Encompass Productions presents 'Bare Essentials' – New Writing / Theatre Review

Now in their fifth year, Encompass Productions continue to provide what could be described as one of the most exciting new writing nights in London, ‘Bare Essentials’. Eschewing the title of ‘scratch night’ this is something else altogether; an evening of ‘micro theatre.’ Each well-written piece is rehearsed in-depth, with quality actors, talented directors and all on zero budget! That means, no fancy lights, no huge sets, just pure theatre - raw and real. Encompass put in all the effort they would with one of their brilliant full-length shows into six, or in this case, a cheeky seven, perfect little pieces of performance. (P.S. If you missed the amazing ‘Stasis’ earlier this year, more fool you…) There is always a pleasing range of styles and themes, and this Bare Essentials was no different.

Starting with the tongue-in-cheek 'Ctrl, Alt Delet'e by Dan Page, we are privy to an interesting little business meeting. Sending up the business world, writers under pressure, increasing reliance on technology and the potential risks of this, you can tell Page is used to writing satirical sketches and comic shorts. A fun little piece, where Rachael Owens – also our humorous compere for the night – shines as the inflexible and forthright manager, Sandra. The highlight was probably the quick deconstruction of any/all Tom Cruise movie/s, cleverly directed by Jonathan Woodhouse with a series of humorous hand movements. (Spoiler Alert: They’re all the same.)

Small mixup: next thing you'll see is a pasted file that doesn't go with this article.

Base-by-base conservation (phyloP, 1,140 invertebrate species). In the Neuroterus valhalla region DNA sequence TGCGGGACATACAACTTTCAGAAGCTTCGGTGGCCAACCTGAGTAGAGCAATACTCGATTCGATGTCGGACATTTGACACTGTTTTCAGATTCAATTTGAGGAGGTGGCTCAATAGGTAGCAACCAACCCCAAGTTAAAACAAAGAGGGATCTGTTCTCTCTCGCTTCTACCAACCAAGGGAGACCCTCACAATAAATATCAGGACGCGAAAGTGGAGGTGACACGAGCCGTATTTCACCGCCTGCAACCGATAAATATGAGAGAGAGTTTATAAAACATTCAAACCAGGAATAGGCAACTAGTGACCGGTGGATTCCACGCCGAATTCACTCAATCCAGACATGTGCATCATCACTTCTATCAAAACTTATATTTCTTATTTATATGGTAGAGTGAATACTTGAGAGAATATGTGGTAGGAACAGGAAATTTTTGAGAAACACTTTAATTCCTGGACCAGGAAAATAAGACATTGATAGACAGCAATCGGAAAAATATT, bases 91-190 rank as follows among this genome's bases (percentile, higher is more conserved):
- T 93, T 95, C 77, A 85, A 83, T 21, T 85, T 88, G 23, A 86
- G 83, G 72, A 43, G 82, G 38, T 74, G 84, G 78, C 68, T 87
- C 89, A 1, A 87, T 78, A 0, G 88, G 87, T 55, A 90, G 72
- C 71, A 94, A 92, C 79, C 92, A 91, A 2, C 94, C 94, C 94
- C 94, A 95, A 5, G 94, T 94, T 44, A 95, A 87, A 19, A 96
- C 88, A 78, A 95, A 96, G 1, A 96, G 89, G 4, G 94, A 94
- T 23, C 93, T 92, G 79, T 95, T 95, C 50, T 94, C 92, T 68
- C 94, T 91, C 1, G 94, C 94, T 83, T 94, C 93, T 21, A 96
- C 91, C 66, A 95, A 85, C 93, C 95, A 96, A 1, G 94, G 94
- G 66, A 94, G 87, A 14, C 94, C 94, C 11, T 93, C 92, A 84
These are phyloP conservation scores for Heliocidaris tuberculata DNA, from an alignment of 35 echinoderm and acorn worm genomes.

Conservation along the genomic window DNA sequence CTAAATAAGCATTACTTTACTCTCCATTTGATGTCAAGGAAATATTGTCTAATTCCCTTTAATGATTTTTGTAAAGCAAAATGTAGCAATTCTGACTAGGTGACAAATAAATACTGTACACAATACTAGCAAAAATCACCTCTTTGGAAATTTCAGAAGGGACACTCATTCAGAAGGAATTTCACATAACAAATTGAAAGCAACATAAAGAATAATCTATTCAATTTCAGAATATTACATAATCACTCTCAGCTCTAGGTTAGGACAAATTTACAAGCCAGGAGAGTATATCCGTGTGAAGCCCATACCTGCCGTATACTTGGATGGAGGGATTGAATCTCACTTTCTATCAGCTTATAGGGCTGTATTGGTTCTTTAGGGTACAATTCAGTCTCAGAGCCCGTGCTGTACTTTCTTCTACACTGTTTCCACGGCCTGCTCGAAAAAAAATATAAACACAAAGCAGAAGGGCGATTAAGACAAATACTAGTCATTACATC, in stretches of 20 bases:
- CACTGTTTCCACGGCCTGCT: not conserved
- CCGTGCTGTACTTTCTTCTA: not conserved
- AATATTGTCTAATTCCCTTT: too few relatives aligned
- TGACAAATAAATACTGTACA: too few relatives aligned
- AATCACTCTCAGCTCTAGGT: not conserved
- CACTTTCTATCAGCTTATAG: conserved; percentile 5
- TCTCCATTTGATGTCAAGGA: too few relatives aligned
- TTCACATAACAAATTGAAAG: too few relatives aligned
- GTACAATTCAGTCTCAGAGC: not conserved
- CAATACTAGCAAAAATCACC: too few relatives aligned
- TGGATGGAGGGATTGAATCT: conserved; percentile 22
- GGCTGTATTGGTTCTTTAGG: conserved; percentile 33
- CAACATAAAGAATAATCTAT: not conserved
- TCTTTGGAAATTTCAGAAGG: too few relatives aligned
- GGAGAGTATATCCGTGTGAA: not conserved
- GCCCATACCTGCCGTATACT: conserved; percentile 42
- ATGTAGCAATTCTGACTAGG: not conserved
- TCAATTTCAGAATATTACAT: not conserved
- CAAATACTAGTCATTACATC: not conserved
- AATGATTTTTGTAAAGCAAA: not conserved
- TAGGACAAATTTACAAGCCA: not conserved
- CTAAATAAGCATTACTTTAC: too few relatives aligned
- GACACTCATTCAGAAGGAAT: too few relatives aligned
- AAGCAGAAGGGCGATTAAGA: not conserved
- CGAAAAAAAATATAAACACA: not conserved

A real change of gear with Dean Moynihan’s 'The Leaving of Things' - an incredibly moving piece that unveiled its startling secrets with delicacy. Hats off to actors James Barbour and Alice Corrigan for handling such difficult material with aplomb. Corrigan, as the stoic Emma, was utterly watchable, and Barbour poured every ounce of good humour into the extremely likeable Paul. Sensitive direction from Matt Beresford ensures the success of what could have potentially been a difficult piece in style and content.

'Panther' by R.J. Thomson was perhaps the most spell-binding piece of the night, with Alexander Pankhurst (a Bare Essentials regular) proving once again he is a master storyteller. Thomson’s poetic and captivating writing allows Pankhurst to move from endearing country boy, to raging farmer, to golden eyed big cat and back again. Intelligent direction from Liam Fleming allows Pankhurst to really inhabit the stage, rather than falling foul of the ‘stand-and-deliver’ monologue trap. This clever trio blend together well to skilfully paint the picture of a naïve young man’s search for the truth… and a panther.

Next up, David Wiener’s amusing piece, 'Feeding Time at the Human House'. We watch as two baboons, Fran and Bernie turn the tables and watch us from the comfort of their enclosure in the zoo. Excellent physicality from Liz McMullen and Pip Barclay really sells this piece, and it is an enjoyable, light-hearted piece. It also reveals the deadly truth about dolphins… I always suspected something…